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LGBT in Scotland? 5 Reasons why you need to take part in this review of hate crime

In Scotland, we’re pretty well protected by our hate crime laws, right?

If someone attacks us, abuses us, or targets us for a crime simply because we’re LGBT, or because of our faith, race or disability, then the law protects us, and allows stricter penalties to be applied. So far so good. 

Unfortunately, however, it doesn’t always work like that.  Not because the laws in place are bad, but because for whatever reasons, people aren’t always using them to report incidents when they happen. We can also only guess year on year whether any increase in reported hate crimes reflects more actual crimes, or simply more people reporting them.

It’s so important that LGBT people across Scotland take part in this consultation.

Earlier this year the Scottish Government announced that it was going to commission an independent review of hate crime in Scotland, to make sure that it is doing its job to protect our different communities.

It’s so important that LGBT people across Scotland take part in this consultation to make sure that our laws are effective in keeping you safe, and helping you feel confident to speak to the police when problems do arise.

Still need convincing why it matters? Here are our top 5 reasons why you really should take part:

1. No one should live in fear of being targeted simply for who they are, full stop.

It really is that simple. Yet we know that every day LGBT people make decisions to hide, or mask their identity in an attempt to stay safe. A quarter of lesbian, gay and bi people feel the need to alter their behaviour to avoid being a victim of crime. Fear for their safety can be a real concern for some trans people feeling safe to even leave their house. That might be not holding your partner’s hand, or dressing differently, or avoiding going to certain places. We need to ensure that our laws give people the confidence to be themselves free from abuse.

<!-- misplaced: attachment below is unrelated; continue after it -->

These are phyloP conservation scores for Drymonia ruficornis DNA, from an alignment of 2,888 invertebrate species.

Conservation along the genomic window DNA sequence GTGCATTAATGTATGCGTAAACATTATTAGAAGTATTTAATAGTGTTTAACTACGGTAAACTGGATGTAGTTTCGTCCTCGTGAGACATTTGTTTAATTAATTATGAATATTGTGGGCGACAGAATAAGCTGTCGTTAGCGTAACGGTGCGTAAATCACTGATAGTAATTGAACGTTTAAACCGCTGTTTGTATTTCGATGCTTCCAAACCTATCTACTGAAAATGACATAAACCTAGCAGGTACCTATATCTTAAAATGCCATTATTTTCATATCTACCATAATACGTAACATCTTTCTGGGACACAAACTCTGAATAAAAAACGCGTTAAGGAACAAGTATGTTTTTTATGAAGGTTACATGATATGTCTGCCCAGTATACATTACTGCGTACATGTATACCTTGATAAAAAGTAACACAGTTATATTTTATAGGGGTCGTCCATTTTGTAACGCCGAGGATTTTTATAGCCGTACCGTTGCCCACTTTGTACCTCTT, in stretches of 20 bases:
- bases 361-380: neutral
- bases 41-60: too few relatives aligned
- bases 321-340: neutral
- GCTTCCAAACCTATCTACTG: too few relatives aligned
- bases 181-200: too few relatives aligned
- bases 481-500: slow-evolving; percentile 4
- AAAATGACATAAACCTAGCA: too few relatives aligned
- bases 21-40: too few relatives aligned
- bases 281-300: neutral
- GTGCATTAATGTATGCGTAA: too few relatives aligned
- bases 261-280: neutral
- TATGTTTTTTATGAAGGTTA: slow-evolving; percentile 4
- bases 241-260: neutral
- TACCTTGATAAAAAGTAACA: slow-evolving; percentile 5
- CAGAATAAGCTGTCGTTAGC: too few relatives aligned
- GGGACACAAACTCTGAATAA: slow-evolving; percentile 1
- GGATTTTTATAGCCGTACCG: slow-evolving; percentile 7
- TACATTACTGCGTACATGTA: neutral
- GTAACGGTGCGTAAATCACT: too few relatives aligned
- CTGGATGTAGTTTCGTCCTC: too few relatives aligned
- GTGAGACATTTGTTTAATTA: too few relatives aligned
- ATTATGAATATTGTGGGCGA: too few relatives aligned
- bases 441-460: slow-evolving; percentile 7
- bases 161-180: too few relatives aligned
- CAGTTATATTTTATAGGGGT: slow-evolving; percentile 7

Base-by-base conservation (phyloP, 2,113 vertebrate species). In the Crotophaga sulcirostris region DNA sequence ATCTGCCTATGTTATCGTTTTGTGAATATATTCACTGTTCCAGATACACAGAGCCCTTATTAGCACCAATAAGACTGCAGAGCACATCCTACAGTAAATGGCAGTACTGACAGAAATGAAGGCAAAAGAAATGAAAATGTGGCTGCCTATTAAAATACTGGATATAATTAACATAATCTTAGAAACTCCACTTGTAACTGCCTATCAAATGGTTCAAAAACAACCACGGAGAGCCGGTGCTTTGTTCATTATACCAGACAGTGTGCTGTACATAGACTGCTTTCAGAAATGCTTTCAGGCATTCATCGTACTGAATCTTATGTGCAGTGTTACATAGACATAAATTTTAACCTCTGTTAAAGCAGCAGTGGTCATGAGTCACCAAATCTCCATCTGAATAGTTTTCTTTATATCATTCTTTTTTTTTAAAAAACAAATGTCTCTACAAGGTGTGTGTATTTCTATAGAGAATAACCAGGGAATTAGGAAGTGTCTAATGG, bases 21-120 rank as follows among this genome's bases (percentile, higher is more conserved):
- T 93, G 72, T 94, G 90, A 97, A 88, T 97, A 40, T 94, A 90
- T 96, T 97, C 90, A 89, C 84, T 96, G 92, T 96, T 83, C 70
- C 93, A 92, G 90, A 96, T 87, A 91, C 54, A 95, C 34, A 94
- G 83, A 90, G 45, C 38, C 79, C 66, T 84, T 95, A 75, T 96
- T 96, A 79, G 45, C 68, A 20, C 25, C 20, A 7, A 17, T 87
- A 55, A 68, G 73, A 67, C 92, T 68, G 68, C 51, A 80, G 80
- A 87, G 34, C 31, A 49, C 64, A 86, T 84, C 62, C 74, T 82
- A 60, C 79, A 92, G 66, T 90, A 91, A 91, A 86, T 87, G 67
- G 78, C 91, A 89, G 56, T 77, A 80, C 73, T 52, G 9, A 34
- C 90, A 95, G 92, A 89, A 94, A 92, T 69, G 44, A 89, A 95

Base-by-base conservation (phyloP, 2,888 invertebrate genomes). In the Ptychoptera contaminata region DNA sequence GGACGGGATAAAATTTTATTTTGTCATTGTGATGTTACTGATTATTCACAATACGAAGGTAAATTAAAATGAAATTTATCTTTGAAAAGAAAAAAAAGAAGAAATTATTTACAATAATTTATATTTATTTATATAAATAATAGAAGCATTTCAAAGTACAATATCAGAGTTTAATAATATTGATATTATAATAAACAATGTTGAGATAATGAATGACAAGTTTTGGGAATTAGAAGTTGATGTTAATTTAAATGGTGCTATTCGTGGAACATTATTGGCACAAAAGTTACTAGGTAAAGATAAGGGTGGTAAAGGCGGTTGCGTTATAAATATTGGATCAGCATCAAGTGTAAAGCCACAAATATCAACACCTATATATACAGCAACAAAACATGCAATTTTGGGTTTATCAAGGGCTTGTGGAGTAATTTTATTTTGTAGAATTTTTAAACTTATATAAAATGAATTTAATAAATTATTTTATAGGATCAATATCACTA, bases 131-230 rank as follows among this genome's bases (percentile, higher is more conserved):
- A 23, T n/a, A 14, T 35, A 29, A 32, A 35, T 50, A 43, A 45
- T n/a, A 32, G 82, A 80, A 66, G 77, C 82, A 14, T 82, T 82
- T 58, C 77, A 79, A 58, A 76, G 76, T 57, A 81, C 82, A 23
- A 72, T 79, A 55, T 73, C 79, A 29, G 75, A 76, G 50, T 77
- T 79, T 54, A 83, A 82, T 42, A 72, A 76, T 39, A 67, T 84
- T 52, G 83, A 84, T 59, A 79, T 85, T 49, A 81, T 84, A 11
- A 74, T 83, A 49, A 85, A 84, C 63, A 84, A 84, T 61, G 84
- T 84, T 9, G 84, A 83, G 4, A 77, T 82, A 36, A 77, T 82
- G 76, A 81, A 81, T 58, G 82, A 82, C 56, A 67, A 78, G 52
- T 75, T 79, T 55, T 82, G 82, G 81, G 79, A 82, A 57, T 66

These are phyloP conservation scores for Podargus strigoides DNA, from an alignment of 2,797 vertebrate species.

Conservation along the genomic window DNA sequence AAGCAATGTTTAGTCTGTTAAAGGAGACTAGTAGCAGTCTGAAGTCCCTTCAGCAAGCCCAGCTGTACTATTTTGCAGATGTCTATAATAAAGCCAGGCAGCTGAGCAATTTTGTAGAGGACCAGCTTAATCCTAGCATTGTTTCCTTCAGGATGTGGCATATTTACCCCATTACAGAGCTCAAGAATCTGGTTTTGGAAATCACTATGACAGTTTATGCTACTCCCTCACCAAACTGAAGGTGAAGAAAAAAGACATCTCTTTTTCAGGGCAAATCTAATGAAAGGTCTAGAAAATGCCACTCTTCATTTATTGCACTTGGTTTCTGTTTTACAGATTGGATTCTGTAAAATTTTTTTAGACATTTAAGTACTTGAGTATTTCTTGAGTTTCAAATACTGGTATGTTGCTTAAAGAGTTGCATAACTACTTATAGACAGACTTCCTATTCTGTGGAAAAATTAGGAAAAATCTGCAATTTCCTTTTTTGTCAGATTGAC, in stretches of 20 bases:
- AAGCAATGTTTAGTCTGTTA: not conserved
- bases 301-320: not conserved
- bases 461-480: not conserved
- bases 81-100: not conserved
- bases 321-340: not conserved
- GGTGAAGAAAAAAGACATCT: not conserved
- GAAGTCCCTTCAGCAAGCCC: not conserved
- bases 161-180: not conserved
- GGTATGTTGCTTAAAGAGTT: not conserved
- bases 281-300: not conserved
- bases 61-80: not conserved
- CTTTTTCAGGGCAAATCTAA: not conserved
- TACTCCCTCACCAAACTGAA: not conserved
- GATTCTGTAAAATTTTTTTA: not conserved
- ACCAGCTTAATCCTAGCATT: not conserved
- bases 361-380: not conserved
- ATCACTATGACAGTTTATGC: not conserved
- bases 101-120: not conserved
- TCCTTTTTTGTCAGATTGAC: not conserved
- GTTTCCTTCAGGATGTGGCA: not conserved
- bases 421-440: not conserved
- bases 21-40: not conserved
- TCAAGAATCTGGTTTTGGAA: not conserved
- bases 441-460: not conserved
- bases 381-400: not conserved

2. Current hate crime legislation can be confusing.

Many people aren’t sure what counts as a hate crime, how they are protected, or how they can prove it. They often don’t realise that what they have experienced is an offence, or that the police could do anything about it. The police can do something, and they should.

3. The majority of victims don’t report to anyone, let alone the police.

Too many people still don’t feel confident to report, or don’t know what will happen if they do. If this is the case for you, it will really help if you can share your story as part of this consultation. And if you have reported a hate crime, what made you feel confident to do that, and what was your experience like?

4.Many trans people are afraid to report out of fear of being outed publicly or receiving further harassment and abuse

Half of trans people would be uncomfortable being open about their gender identity to the police if they were a victim of a crime, which may make it very difficult for them to tell the police if they had been targeted for being trans. The criminal justice system must send a clear message that they will treat everyone with fairness, dignity and respect.

5.Too many people still accept being targeted or abused as simply something you have to live with if you’re LGBT

41 per cent of lesbian, gay and bi people who didn’t report a hate crime said it was because they didn’t think it was serious enough to report. Almost one in five said it happened too often to report it. We need to stand together as a community and say that being targeted for being different is never okay.

Take part in the consultation